Rulemaking portal www.regulations.gov. Type ``NOAA-NMFS-2015-0057'' in 
the Enter Keyword or ID field and click search. A copy of the draft EA 
is also available upon request from the Council (see ADDRESSES).
    The Chief Counsel for Regulation of the Department of Commerce 
certified to the Chief Counsel for Advocacy of the Small Business 
Administration (SBA) that this proposed rule, if adopted, would not 
have a significant economic impact on a substantial number of small 
entities. The Council prepared an analysis of the potential economic 
impacts of this action, which is included in the draft EA for this 
action and supplemented by information contained in the preamble of 
this proposed rule. The SBA defines a small business in the commercial 
harvesting sector, as a firm with receipts (gross revenues) of up to 
$5.5 million for shellfish businesses and $20.5 million for finfish 
businesses. Using these definitions, there are 26 small entities and 3 
large entities that landed surfclam and/or ocean quahog in 2013, the 
most recent year of data available to the Council during development of 
Amendment 17.
    The alternatives for the mechanism to update biological reference 
points and to change the optimum yield range in the FMP are 
administrative in nature. None of the alternatives are expected to 
change fishing methods or activities, nor will they alter the catch and 
landings limits for these species or the allocation of the resources 
among user groups. These administrative alternative measures are not 
expected to impact the economic aspects of these fisheries, as they are 
not expected to produce changes in landings, prices, consumer and 
producer surplus, harvesting costs, enforcement costs, or to have 
distributional effects.
    Four alternatives were considered for the development of a cost 
recovery program. All of the alternatives would recover the costs of 
management, data collection and analysis, and enforcement activities 
related to the ITQ program, as required by the Magnuson-Stevens Act. 
Each alternative varies in how these costs would be distributed across 
the fishery. The total recovered costs could be up to the statutory 
maximum of 3 percent of the ex-vessel value of surfclams and ocean 
quahogs harvested under the ITQ program, although estimates predict 
that the recoverable costs would be much lower than this maximum. A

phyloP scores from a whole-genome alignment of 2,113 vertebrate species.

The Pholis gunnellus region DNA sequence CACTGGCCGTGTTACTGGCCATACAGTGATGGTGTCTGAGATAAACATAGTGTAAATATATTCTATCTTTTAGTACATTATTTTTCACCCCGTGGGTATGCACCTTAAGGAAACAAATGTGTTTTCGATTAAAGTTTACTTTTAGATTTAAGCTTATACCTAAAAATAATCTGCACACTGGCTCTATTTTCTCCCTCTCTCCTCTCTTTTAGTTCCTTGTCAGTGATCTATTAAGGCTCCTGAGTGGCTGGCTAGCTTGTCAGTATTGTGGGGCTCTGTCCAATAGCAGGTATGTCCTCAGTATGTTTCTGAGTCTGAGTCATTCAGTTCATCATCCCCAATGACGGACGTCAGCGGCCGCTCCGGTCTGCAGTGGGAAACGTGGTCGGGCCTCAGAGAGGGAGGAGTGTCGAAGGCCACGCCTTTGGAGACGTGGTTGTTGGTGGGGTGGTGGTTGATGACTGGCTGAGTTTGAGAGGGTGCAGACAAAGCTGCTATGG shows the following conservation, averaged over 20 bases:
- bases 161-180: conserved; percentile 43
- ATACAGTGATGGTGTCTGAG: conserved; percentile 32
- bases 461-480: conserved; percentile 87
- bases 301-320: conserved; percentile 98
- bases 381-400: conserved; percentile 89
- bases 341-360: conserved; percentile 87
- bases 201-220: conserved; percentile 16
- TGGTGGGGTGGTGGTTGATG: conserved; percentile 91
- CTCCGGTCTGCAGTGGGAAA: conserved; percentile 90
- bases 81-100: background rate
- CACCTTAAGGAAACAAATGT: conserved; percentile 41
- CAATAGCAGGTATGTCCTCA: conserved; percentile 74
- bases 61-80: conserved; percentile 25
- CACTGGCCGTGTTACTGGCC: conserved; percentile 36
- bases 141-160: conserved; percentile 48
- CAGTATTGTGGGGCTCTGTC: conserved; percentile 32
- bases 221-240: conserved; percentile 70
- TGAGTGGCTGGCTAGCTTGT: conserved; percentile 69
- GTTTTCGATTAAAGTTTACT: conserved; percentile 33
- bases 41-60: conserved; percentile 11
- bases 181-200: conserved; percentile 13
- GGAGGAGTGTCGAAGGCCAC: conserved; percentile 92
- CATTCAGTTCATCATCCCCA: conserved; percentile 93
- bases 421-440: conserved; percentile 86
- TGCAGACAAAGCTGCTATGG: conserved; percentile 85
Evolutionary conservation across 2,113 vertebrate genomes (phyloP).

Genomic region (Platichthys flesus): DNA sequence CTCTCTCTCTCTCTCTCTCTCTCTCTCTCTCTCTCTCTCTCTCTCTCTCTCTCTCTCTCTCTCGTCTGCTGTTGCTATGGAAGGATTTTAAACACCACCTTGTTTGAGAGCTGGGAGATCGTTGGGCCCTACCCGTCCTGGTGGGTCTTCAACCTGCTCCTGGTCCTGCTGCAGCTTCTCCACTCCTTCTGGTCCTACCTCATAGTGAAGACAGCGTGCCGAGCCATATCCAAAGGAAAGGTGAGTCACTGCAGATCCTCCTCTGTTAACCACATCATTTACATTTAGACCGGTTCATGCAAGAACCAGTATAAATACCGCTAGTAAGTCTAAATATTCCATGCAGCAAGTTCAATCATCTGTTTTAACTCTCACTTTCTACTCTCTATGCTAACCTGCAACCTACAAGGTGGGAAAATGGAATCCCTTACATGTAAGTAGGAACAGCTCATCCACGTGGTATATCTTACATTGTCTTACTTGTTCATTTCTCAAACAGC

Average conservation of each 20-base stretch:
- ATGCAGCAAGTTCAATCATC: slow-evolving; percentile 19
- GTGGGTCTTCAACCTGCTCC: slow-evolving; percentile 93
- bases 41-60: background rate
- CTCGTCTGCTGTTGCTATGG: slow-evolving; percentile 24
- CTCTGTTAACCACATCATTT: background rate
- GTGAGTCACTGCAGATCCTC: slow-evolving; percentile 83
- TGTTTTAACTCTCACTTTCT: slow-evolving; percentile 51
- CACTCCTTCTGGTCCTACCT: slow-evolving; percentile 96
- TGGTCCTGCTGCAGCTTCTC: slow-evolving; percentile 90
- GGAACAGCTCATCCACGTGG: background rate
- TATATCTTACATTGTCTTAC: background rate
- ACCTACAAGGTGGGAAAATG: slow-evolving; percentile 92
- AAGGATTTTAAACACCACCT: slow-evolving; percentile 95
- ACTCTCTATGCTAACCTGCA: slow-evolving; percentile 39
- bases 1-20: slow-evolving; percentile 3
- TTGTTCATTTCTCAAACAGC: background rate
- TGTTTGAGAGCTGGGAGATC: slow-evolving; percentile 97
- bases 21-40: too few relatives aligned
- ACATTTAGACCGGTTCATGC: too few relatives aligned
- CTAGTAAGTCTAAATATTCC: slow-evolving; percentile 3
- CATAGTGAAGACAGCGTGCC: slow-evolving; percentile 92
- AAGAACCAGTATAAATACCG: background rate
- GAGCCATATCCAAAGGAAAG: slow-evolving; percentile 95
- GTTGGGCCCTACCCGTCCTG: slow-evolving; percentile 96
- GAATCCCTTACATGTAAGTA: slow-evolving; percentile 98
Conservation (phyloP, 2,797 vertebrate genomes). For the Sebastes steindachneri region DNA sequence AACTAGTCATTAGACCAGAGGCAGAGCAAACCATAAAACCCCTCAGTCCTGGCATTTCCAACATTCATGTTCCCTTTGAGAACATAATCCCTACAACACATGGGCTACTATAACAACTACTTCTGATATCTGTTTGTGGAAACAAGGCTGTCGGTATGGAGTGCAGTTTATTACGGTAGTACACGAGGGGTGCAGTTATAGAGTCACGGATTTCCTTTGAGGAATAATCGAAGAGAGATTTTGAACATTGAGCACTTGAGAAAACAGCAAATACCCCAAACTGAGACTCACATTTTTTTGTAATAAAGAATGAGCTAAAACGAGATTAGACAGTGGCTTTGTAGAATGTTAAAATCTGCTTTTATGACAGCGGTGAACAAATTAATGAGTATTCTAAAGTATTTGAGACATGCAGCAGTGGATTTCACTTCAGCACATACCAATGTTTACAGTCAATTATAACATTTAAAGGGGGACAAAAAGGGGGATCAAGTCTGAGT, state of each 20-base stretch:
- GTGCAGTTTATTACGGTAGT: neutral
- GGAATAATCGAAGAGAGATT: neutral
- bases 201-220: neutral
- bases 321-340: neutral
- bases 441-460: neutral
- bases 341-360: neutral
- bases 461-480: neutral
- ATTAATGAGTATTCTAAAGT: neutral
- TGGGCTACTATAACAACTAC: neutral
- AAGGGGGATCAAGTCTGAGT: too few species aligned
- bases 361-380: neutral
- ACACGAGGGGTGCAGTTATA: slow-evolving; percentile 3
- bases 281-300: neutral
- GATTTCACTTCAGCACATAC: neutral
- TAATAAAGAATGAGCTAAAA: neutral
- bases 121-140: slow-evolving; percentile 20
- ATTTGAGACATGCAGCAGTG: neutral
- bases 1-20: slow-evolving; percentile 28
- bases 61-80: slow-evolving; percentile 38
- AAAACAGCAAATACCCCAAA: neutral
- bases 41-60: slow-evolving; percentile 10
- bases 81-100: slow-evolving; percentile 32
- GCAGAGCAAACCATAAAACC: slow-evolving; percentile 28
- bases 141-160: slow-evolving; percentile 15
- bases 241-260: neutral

conservative initial estimate placed costs at approximately $100,000 
annually, or about 0.2 percent of the ex-vessel value of the fishery in 
2013. For comparison, both a 3-percent fee and a 0.2-percent fee were 
used in the analysis of potential economic impact of the alternatives. 
Table 2 presents the average cost associated with a 0.2- and 3-percent 
cost recovery program for active surfclam and ocean quahog fishery 
small entities in 2013.

      Table 2--Active Surfclam and Ocean Quahog Fishery Small Entities in 2013, Including Entity Average Surfclam and Ocean Quahog (SC/OQ) Revenues
--------------------------------------------------------------------------------------------------------------------------------------------------------
                                                                                                                             Per firm        Per firm
                                                                                           Average  cost   Average  cost   average cost    average cost
                                                                                            associated      associated      associated      associated
    Revenue (millions of dollars (M))     Count of small  Average  gross  Average  SC/OQ   with  a 0.2-      with a 3-     with  a 0.2-     with  a 3-
                                           entity  firms      receipts        receipts     percent  fee    percent  fee    percent  fee    percent  fee
                                                                                             recovery        recovery        recovery        recovery
                                                                                              program         program         program         program
--------------------------------------------------------------------------------------------------------------------------------------------------------
0-1M....................................              17        $421,701        $393,488            $787         $11,805             $46            $694